Readers submit stuff to us all the time which we love and encourage, however Bike Hacks had never been contacted regarding a "guest author" type of post. I am no expert in bike trainers, I would rather go ride my bike in sub-zero temps than drip sweat and go no where inside, so when we were contacted by someone with expertise in the area it was a no brainer for a post to add value to overall knowledge base of Bike Hacks.
Ron Fritzke is the one who contacted us and he put together the following article for the site. If you have experience/opinions/advice regarding trainers feel free to comment. All text and pictures are credited to Ron.
How Do Bike Trainers Work?
I'm a new reader to BikeHacks, and I'm duly impressed with the hacking abilities exposed on the site. When Matt agreed to accept a post from me, the 'hack' angle had to be nailed down. No sense posting a boring article like the ones lulling the rest of the internet public into a semi-cognitive stupor. After all, that's what my website's for.
I write a cycling-gear review site and my latest passion's been indoor bike trainer reviews. Matt pointed out that even a commercial bike trainer's essentially a way to hack the weather. And that's true, but there had to be more of a BikeHacks angle to it...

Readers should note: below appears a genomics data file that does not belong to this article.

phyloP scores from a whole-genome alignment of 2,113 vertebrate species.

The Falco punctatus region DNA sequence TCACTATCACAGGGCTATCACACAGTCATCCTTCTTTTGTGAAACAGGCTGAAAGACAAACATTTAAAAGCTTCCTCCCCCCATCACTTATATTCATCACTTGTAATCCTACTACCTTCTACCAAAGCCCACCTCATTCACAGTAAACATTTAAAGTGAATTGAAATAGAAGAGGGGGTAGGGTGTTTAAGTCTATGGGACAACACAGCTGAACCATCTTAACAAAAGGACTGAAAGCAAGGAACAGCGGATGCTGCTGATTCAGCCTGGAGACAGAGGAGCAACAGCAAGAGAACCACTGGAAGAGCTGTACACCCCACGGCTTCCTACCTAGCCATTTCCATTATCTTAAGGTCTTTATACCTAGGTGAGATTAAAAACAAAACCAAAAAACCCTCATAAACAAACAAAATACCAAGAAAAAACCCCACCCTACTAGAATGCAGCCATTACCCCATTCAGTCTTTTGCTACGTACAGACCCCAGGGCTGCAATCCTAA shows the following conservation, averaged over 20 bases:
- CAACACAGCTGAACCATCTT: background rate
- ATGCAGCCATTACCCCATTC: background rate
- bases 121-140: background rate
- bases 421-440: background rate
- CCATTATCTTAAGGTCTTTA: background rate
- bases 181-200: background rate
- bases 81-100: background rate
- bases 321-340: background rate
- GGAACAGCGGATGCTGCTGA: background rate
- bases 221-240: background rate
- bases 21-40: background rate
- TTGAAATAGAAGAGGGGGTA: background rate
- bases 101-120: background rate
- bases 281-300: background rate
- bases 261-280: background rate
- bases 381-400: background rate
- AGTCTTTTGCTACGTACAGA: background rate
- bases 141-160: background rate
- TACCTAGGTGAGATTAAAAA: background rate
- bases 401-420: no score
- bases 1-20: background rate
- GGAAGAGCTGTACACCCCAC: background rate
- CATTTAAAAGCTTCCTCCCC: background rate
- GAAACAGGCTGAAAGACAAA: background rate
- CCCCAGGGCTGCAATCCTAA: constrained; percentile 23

So here goes with my explanation of the three types of bike trainers...with a challenge to Bike Hackers everywhere to insult the sensibilities of cyclists on store-made trainers, especially those who show up to spin classes. It's time to transform junkyard scrap into hacker versions of Kurt Kinetic trainers. There are basically three types of indoor bike trainers in the world. Each provides resistance to the rider in unique ways with various strengths and pitfalls associated with each style.
Wind Trainers Are The Simplest To Hack
If the hacker's looking for simplicity, this would be the type to check out. This most basic of designs isn't much more than a spinning impeller (or for the brave hacker, a propeller) going through the air. There isn't too much that can go wrong with this design, besides severing ears and fingers...or maybe dislodging knick-knacks from the fireplace mantle if the design is too aggressive.